Published by Piatkus,
20 October 2022.
ISBN: 978-0-349-43197-0 (PB)
The year is 1930 and it is ten years since Kate Shackleton discovered a new direction for her life and became a Private Investigator. This had been an unusual career choice for a lady of Kate’s social standing, but she drifted into it after Gerald, her doctor husband, was reported Missing in Action in the First World War. Kate discovered within herself a deep-rooted need to find out what had happened to Gerald, still nurturing the slender hope that he might still be alive. Her quest enabled her to develop skills and contacts that enhanced her natural instincts as an investigator. These new skills, as well as her empathy and kindness, mixed with a good amount of common-sense, helped her to assist many other people who were searching for the truth about missing loved ones.
As time moved on, Kate took on other cases, and became a professional Private Investigator, leading a small team of investigators with a selection of diverse skills. Her chief assistant is Jim Sykes, an ex-policeman, who is proficient at spotting shoplifting and fraud, and has accumulated a large number of people he can turn to for information. Kate’s housekeeper, Mrs Sugden, had started out as a domestic help but soon voiced her determination to help with Kate’s investigations and has many useful skills, including the ability to fit in with people that feel uncomfortable with Kate or Jim Sykes.
During the course of the decade, Kate has had the confirmation she dreaded and now knows that her husband died in an explosion in the trenches. This has given her closure and has made her even more grateful for her absorbing profession and the friends who have become like a second family.
At the start of A Mansion for Murder, Kate receives an intriguing letter from a stranger, Ronnie Cresswell, and decides to keep the appointment he requests at the lodge house of the abandoned mansion, Milner Field. Unfortunately, Kate arrives at the lodge just before news comes that Ronnie is dead, drowned in the reservoir that runs under Salts Mill, the mill that provides employment for the village of Saltaire. Ronnie’s distraught mother is convinced that her son is a victim of the curse on Milner Field. She immediately takes her young daughter and leaves the lodge and moves in with her Uncle Nick, abandoning her job of setting in order the mansion, which is to be sold at auction. There is a grim history of death and loss in the Milner Field mansion, which has fed into the legend of a curse, and soon forensic evidence indicates that Ronnie’s death was not an accident. Nobody that Kate questions seems to know why Ronnie wished to talk to her and she wonders if it was what he wished to disclose that led to his death.
Mr Whittaker, the mill owner, employs Kate’s investigative team to take on several tasks for him, Jim Sykes is to use his skills to discover who is responsible for the industrial espionage that has provided a competitor with information that enables them to undercut Salts Mill’s tender for a major contract. Mrs Sugden will take over Ronnie’s mother’s duties, preparing the mansion for auction, and Kate will coordinate the team. Kate and Mrs Sugden move into the ground floor of the mansion and soon it becomes clear that something strange and sinister is going on, although they are sure the threatening incidents are man-made rather than because of a supernatural force.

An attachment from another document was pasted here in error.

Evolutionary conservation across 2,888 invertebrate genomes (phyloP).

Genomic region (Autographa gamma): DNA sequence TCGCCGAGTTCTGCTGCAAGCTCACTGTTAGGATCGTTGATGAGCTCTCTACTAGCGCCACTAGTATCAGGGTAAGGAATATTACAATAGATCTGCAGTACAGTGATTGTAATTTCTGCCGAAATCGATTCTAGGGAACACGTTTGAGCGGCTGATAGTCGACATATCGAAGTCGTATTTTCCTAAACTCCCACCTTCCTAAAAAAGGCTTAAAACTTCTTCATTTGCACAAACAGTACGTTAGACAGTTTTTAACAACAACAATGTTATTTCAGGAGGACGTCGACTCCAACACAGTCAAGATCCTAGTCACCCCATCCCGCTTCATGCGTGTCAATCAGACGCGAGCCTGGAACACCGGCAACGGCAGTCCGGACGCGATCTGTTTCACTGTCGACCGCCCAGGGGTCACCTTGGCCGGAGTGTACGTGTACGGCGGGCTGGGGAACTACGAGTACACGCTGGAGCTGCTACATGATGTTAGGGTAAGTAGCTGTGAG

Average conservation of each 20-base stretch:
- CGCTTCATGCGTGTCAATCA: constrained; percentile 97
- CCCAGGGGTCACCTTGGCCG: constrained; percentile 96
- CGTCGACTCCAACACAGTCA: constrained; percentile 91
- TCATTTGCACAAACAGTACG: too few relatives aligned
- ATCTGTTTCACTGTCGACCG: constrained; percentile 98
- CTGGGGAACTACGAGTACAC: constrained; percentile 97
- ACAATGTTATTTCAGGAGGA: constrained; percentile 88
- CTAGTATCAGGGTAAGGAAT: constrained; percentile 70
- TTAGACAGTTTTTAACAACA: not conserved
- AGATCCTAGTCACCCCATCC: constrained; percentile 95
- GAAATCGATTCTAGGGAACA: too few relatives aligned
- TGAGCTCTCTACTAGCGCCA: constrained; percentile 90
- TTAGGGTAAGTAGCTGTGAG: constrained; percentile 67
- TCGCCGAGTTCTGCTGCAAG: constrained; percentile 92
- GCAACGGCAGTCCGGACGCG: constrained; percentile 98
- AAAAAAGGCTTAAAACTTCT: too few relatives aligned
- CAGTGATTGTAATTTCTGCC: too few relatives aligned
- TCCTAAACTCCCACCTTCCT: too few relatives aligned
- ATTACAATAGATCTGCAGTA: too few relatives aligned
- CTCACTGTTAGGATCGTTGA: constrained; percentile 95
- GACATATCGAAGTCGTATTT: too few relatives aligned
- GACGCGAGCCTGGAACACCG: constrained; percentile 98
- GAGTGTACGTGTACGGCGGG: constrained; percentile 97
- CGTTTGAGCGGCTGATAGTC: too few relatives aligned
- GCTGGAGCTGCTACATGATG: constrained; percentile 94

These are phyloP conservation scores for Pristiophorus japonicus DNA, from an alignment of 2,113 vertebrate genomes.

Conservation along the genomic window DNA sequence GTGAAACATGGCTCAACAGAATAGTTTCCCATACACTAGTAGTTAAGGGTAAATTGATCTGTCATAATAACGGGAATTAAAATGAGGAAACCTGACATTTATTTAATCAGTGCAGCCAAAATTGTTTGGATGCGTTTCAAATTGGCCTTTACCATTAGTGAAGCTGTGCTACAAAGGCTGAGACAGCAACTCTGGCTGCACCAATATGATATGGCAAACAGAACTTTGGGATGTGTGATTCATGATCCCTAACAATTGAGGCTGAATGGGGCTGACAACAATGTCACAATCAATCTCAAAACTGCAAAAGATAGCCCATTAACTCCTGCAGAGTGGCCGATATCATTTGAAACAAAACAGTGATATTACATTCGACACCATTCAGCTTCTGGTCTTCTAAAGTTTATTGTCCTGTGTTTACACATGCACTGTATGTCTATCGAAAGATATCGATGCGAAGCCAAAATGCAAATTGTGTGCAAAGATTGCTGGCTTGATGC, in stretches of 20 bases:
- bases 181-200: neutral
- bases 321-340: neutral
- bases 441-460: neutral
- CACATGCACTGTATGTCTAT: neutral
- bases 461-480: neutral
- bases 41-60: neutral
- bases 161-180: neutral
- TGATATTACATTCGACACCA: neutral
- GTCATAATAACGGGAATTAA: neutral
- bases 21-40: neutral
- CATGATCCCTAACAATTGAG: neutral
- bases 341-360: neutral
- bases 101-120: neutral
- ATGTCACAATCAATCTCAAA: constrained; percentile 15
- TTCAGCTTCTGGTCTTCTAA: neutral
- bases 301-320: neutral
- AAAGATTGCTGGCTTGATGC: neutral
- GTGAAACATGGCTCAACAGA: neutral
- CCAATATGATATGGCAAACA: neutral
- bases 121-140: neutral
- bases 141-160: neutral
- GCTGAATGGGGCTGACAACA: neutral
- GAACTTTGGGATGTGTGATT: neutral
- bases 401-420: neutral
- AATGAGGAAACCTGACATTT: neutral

Kate does not intend to get involved with the investigation into Ronnie’s death, but she finds herself drawn into supporting those who are bereaved and are left desolate by the loss of Ronnie, who had been a remarkably kind, gifted and decent young man. These include Pamela Whittaker, Ronnie’s girlfriend and the mill owner’s daughter, who had been determined to marry Ronnie despite the opposition of both their families, and Ronnie’s little sister, Nancy. The information Kate gathers as she talks to Ronnie’s family and friends leads her towards the truth about Ronnie’s death but she has to act swiftly, with the help of the inhabitants of Saltaire, if she is to succeed in preventing a further, hideous tragedy overwhelming Ronnie’s family.
A Mansion for Murder is the thirteenth book in the
series featuring Kate Shackleton. It is a superb series that gets better all
the time. As well as Kate’s First-Person narrative, there are Third Person contributions
in the viewpoints of Jim Sykes and also of Nick, who has lived in the village
of Saltaire all his long life. Kate is an engaging protagonist, intelligent,
dedicated and warm-hearted, and part of a delightful community of mutually
supportive friends. The plot is complex and well-constructed, and the
historical details are authentic and interesting. A Mansion for Murder is a
page turner, which I thoroughly recommend.
Reviewer: Carol Westron
Frances Brody is a pseudonym of Frances McNeil who lives in Leeds where she was born and grew up. She worked in the USA as a secretary in Washington DC and New York. Frances studied at Ruskin College, Oxford and read English Literature and History at York University. Starting her writing life in radio, she has written scripts for television and theatre. Frances turned to crime for her first novel, Dying in the Wool, set on the outskirts of Bradford, Yorkshire in the 1920s. Eight further books have followed featuring Kate Shackleton.
Carol Westron is a successful author and a Creative Writing teacher. Her crime novels are set both in contemporary and Victorian times. Her first book The Terminal Velocity of Cats was published in 2013. Since then, she has since written 6 further mysteries. Carol recently gave an interview to Mystery People. To read the interview click on the link below.To read a review of Carol latest book click on the title